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Did the year long cough also start "BEFORE" beta blockers?

My year long cough started the day I went on beta blockers, in fact when I went to my GP about my cough he looked up Dr Google the same as we all do and said, "stop taking the beta blockers. Whilst the cough went from really really bad to just annoying, it remained for a full year later.

I too also got the variable blood oxygen, even the NHS Star Trek style monitor confirmed my low blood oxygen. I also got variable heart beats as well, ie I could be just sitting doing nothing and it would be beating at 140, but other times 54.

These symptoms too settled down after a year, so I am guessing they are related. In fcat my theory is that beta blockers disrupt the Autonomic Nervous System, putting things like smooth muscle constriction control out of balance so your heart vessels constrict, as do the airways in your lungs thereby triggering a cough reflex.

My ANS seems to have settled down now, but I think I am left with permanent oxygen deprivation damage to my nervous system as I still have the drunk feeling, the lack of co-ordination and the bad peripheral neuropathy that all cane the day I started beta blockers for Ventricular Tachycardia.

This is all conjecture of course as its all too much for anybody in the NHS to get their heads around so they blame it on anxiety which I have never had. 

(See one of my all night oxygen graphs top graph is oxygen which you can see spends hours below the 88% danger line, and the bottom is heart beat). (Second graph is how it is always now since my ANS settled down).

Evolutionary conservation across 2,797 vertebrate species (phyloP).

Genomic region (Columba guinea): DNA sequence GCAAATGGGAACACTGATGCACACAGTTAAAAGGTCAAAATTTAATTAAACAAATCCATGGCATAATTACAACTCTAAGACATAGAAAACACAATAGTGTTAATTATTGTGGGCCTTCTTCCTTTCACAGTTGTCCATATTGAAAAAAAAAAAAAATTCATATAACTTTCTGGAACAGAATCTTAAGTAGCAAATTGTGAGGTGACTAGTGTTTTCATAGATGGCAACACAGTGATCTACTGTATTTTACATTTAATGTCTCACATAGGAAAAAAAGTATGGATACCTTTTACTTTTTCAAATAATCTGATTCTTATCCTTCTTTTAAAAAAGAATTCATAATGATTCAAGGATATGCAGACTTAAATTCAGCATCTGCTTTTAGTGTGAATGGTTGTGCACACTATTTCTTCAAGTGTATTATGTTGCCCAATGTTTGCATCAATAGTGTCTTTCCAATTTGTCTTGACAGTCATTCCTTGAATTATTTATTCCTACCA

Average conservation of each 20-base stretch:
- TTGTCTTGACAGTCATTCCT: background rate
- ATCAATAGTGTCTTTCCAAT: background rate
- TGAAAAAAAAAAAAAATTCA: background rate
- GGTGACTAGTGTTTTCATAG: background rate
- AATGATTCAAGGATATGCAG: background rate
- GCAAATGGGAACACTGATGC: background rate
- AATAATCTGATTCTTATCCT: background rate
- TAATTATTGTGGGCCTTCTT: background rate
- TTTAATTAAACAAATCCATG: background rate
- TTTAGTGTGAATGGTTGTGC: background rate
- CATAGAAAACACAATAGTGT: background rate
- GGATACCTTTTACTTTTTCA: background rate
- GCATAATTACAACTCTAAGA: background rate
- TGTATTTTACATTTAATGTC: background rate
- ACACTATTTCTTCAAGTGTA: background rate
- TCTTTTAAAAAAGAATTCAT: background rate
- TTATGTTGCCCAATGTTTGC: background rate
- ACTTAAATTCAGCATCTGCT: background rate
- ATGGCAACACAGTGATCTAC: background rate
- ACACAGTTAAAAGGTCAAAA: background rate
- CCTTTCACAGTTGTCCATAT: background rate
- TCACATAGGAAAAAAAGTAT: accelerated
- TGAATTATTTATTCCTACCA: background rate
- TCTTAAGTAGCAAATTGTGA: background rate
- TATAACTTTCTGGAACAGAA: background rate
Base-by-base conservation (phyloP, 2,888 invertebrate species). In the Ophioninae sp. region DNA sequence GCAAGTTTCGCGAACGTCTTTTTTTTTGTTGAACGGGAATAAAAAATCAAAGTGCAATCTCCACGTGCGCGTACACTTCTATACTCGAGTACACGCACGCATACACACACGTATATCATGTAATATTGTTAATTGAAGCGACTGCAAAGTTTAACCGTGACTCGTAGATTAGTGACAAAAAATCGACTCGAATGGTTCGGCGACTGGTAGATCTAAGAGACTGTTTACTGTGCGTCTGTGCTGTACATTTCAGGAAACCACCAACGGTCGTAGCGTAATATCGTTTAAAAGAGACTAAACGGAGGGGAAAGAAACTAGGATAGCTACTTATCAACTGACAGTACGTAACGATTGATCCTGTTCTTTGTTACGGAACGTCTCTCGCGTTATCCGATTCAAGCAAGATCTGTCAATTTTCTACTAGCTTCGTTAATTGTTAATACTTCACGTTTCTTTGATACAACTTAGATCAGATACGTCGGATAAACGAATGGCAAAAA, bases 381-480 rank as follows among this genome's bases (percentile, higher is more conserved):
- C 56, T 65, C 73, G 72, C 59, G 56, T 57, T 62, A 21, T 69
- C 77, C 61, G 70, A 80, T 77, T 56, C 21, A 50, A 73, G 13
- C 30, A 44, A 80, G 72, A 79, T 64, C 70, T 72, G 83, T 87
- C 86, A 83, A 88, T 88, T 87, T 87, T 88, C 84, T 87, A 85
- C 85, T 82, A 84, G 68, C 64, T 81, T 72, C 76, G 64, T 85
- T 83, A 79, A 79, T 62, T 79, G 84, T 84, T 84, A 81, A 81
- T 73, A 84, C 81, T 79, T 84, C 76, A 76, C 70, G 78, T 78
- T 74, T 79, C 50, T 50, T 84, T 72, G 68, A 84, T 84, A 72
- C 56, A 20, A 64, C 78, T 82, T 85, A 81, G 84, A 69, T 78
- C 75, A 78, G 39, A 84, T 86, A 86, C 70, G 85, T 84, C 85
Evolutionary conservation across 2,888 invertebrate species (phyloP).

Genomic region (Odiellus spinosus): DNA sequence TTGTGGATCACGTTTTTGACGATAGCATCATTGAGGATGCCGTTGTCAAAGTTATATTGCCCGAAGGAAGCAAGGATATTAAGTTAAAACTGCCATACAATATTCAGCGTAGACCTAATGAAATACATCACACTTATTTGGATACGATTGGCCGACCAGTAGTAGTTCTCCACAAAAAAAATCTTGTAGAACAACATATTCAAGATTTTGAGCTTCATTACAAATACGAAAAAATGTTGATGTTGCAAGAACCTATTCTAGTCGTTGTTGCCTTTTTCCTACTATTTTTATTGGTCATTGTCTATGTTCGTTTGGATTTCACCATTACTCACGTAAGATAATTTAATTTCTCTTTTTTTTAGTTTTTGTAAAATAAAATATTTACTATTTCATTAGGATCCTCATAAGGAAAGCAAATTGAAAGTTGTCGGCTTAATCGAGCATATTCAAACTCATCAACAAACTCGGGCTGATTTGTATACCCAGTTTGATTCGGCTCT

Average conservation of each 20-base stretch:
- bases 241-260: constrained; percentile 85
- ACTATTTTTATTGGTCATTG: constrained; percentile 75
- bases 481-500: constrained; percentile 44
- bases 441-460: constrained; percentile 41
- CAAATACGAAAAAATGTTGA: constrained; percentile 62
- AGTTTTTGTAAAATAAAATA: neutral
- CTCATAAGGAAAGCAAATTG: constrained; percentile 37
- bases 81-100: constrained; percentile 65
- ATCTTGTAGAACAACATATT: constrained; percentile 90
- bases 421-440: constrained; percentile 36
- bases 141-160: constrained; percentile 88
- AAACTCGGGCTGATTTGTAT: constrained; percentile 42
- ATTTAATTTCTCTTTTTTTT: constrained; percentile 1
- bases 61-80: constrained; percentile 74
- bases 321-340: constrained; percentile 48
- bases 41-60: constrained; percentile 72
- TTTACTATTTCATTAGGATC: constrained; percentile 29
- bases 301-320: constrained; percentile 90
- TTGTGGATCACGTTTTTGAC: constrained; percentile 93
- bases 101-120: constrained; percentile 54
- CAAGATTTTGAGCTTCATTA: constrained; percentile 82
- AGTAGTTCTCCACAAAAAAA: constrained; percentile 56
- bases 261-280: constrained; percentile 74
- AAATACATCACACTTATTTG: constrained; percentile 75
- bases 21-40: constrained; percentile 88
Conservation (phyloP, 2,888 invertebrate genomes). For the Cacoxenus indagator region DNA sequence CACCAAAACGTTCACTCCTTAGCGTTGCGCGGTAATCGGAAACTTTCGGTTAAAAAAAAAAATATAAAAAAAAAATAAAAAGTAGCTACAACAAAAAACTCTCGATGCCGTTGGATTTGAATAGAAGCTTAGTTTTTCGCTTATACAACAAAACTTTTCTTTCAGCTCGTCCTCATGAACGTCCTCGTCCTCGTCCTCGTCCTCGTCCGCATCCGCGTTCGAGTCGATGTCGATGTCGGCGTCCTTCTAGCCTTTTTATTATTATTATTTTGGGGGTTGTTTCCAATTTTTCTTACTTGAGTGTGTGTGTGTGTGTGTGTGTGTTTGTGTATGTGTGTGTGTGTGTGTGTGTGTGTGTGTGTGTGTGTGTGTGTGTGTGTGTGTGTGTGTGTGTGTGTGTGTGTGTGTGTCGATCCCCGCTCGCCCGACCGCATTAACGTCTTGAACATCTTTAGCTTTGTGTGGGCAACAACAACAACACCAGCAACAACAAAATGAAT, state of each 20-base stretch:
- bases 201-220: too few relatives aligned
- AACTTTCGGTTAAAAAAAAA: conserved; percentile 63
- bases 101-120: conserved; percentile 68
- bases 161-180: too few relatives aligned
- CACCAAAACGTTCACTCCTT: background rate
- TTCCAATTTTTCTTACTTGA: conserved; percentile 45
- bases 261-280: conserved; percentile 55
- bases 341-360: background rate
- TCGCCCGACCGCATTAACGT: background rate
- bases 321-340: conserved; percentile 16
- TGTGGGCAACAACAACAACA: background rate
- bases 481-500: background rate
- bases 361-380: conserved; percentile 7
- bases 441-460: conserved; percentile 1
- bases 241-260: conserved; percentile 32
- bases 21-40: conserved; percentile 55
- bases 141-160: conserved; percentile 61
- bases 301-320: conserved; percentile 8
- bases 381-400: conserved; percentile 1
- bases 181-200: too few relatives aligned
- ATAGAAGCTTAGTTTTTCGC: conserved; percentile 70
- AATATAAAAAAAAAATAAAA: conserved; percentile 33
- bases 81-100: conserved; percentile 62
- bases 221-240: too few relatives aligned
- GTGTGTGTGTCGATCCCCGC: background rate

Worst Oxygen level 002.jpg

2425th sept stayed high all night, feel good in the morning Printing SpO2 Report.jpg

Its anxiety.jpg

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On 4/1/2019 at 4:24 AM, StayAtHomeMom said:

Does an anti-inflammatory help the pain? 

I have had lots of "heart burn" they tried to say was acid reflux. Scope came back clear. It has something to do with eating for me because I went Keto in October and haven't had it since. When I say heart burn it is that acid in the back of your throat. Rolaids with gas relief helped quite a bit there. 

How long before your doctor's appointment to get checked out?

In the beginning for me I had a lot of symptoms that seemed terrifying but as time has gone by and the more I have learned they are not as scary. 3 years and counting... it helps that the testing comes back normal and I get to see my tests not just the results. 

I can’t take anti inflammatory, as it stops beta blockers from working! But I used to and it was the only painkiller to get rid of a bit of it yes.

It’s 100% not gas as I spent the whole of last summer taking tums etc and never went away! 

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On ‎4‎/‎1‎/‎2019 at 5:58 PM, Peter Charlton said:

Did the year long cough also start "BEFORE" beta blockers?

My year long cough started the day I went on beta blockers, in fact when I went to my GP about my cough he looked up Dr Google the same as we all do and said, "stop taking the beta blockers. Whilst the cough went from really really bad to just annoying, it remained for a full year later.

I too also got the variable blood oxygen, even the NHS Star Trek style monitor confirmed my low blood oxygen. I also got variable heart beats as well, ie I could be just sitting doing nothing and it would be beating at 140, but other times 54.